By LOUISE THOMASON
THE SCOTTISH government this week gave its full support to the Scottish fishing industry in light of recent EC proposals to cut quotas.
Fishing minister Richard Lochhead met EU fisheries commissioner Joe Borg in Brussels to highlight the effort already being made by Scottish fishermen and to warn against any decision on a new cod recovery plan not acknowledging this.
“Scotland has the greatest stake in the outcome on the negotiations over the future of cod stocks. It is absolutely vital that any new plan recognises the trail blazing success delivered by Scots fishermen over the past year and rewards their efforts,” Mr Lochhead said.
The proposed cuts in quotas of all stock and the closure of grounds in the west of Scotland have been met with widespread apprehension.
Mr Lochhead said: “It is also important that any measures agreed for cod do not have unintended consequences for other stocks given that the North Sea is a mixed fishery.
“We will be pressing Europe to avoid viewing substantial cuts in days at sea for the fleet as some kind of easy solution when in actual fact it would inflict unjustified economic damage on our fleet and onshore sector as well.
“As Scotland has shown this year, there are much better ways of safeguarding stocks.”
MSP Tavish Scott echoed the concerns, as well as those made by Shetland Fisherman’s Association chef executive Hanson Black last week, that there is not enough science behind the proposals.
In a letter to Mr Lochhead, Mr Scott wrote: “[The] industry argues, with considerable persuasion, that, of the 10 main TACs, only four or arguably five have ‘real’ science to back up the stock assessments. In the case of megrim, ling and hake, all face a cut in TAC.
“Because the quota is not being caught, the advice from ICES is to cut again. But this misses the essential link between quota and effort.”
Mr Scott is also asking the Scottish Government to oppose a reported proposal that Scotland should offer to cut the whitefish fleet’s fishing effort, its days at sea, in return for additional cod quota.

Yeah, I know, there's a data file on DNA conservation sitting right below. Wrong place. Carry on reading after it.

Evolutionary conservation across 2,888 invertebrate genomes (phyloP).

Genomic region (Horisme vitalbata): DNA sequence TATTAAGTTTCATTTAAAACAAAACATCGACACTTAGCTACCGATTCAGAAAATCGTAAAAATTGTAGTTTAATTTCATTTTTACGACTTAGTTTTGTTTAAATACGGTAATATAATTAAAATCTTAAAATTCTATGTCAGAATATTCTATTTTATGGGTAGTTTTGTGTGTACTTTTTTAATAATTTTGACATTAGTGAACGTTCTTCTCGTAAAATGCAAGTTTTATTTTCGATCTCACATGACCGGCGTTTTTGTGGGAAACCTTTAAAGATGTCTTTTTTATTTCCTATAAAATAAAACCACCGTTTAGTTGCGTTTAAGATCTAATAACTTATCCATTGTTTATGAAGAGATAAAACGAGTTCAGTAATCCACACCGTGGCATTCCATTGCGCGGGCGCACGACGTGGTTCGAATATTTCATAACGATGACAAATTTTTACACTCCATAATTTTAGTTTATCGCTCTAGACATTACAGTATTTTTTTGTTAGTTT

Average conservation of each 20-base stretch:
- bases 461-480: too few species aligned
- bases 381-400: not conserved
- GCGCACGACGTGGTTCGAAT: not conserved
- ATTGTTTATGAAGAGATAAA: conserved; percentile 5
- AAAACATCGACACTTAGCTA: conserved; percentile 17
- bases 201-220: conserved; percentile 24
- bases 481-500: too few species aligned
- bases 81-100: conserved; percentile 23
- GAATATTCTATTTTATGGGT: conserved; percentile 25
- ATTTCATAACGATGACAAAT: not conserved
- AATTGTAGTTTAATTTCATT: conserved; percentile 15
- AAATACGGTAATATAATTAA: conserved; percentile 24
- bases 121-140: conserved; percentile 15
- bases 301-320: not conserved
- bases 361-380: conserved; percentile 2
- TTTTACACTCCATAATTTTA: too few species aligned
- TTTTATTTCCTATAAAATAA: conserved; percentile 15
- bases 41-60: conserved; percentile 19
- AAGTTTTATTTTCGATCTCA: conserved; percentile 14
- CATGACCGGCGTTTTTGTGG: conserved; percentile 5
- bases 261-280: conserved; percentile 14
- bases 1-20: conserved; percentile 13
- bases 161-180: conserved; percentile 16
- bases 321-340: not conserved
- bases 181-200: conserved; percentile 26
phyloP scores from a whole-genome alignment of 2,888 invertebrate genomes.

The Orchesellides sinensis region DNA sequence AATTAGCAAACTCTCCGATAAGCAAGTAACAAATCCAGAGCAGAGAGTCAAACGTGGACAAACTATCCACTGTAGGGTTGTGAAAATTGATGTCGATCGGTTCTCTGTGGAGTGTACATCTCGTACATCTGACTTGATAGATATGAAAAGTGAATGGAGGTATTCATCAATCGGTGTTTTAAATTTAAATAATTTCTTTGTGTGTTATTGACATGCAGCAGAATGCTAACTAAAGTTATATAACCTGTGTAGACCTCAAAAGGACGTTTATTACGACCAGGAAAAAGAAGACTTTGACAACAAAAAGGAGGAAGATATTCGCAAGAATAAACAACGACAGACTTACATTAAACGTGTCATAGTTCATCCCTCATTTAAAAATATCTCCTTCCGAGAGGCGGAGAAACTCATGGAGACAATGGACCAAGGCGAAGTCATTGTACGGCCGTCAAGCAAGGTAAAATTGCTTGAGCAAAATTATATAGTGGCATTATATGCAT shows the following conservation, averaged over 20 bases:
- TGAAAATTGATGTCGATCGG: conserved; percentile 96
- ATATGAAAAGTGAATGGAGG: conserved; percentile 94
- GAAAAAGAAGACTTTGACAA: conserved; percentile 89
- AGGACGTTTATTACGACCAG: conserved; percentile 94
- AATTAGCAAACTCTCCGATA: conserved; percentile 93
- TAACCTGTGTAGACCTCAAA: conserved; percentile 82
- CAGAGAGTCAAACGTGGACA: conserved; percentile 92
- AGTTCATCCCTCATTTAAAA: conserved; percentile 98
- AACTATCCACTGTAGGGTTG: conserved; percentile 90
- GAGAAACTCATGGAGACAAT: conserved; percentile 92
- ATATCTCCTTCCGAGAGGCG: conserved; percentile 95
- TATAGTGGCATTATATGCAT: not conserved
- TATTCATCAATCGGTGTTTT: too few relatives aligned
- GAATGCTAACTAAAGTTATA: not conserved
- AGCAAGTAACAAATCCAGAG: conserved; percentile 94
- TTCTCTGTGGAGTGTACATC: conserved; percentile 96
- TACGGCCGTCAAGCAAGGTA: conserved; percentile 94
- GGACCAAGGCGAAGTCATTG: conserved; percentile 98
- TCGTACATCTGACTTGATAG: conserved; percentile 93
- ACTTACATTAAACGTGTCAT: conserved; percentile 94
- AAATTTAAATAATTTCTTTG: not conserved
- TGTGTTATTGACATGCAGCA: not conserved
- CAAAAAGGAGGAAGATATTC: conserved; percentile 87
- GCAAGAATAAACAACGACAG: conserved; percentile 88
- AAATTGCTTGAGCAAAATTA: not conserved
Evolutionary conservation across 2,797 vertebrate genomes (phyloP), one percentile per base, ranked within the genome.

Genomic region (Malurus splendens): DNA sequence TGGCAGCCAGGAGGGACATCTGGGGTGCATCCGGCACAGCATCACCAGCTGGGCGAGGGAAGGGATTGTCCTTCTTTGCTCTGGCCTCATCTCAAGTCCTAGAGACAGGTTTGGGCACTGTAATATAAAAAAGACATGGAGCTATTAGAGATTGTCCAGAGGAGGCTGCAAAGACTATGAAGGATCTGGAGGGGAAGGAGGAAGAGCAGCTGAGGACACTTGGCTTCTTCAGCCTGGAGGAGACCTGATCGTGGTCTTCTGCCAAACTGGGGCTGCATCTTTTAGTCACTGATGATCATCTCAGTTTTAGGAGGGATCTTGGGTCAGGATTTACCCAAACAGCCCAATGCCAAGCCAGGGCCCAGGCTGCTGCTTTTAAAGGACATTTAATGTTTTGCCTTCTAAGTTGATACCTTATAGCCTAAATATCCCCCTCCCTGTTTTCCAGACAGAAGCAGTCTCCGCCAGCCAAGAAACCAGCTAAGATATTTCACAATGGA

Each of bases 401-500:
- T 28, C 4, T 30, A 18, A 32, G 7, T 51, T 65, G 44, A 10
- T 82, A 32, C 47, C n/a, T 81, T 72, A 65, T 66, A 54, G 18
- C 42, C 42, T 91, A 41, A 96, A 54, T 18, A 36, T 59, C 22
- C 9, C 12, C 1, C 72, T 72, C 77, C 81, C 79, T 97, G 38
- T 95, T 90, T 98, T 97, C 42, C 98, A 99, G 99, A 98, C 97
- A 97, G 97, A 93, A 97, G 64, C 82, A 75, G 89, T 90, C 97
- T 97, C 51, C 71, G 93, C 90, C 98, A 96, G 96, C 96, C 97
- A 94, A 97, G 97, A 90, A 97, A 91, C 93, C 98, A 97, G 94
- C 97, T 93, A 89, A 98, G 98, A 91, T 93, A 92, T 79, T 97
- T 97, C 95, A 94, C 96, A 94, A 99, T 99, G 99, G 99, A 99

In a related announcement, an initiative taken by the Scottish fishing industry was revealed with the launch of revolutionary new nets to be trialled in Peterhead next week.
The nets are designed with a larger mesh size to allow those species with a bigger catch quota, such as haddock, to be caught without unnecessarily catching endangered species such as cod, helping towards the problem of discarded fish.
The initiative was welcomed by First Minister Alex Salmond, who said: “Anything that is based on peoples’ real life experiences is always preferable to theory. It is also consistent with everything we have been doing under the trailblazing Conservation Credits Scheme this year.
“Under the Scheme, fishermen have had unprecedented input into managing our fisheries sustainably. We have worked together to promote and incentivise pro-conservation behaviour.
“Scotland is leading the way in sustainable fisheries management in Europe. Our thinking and expertise is now shaping the debate.”
Isles MP Alistair Carmichael yesterday aired the concerns of the Scottish fishing industry at the House of Commons during the annual fisheries debate. Mr Carmichael told The Shetland Times earlier: “The immediate problems facing the Scottish fishing fleet are the closures planned for the west coast.
“While this [the closures] may not impact Shetland fishermen directly, it will be felt in Orkney and the North East. The danger with closures is displacement . . . we cannot afford to see any area suffering disproportionately.”
Mr Carmichael said he would also be bringing up the broader problem of the lack of reliable data and the need for the reform of the Common Fisheries Policy.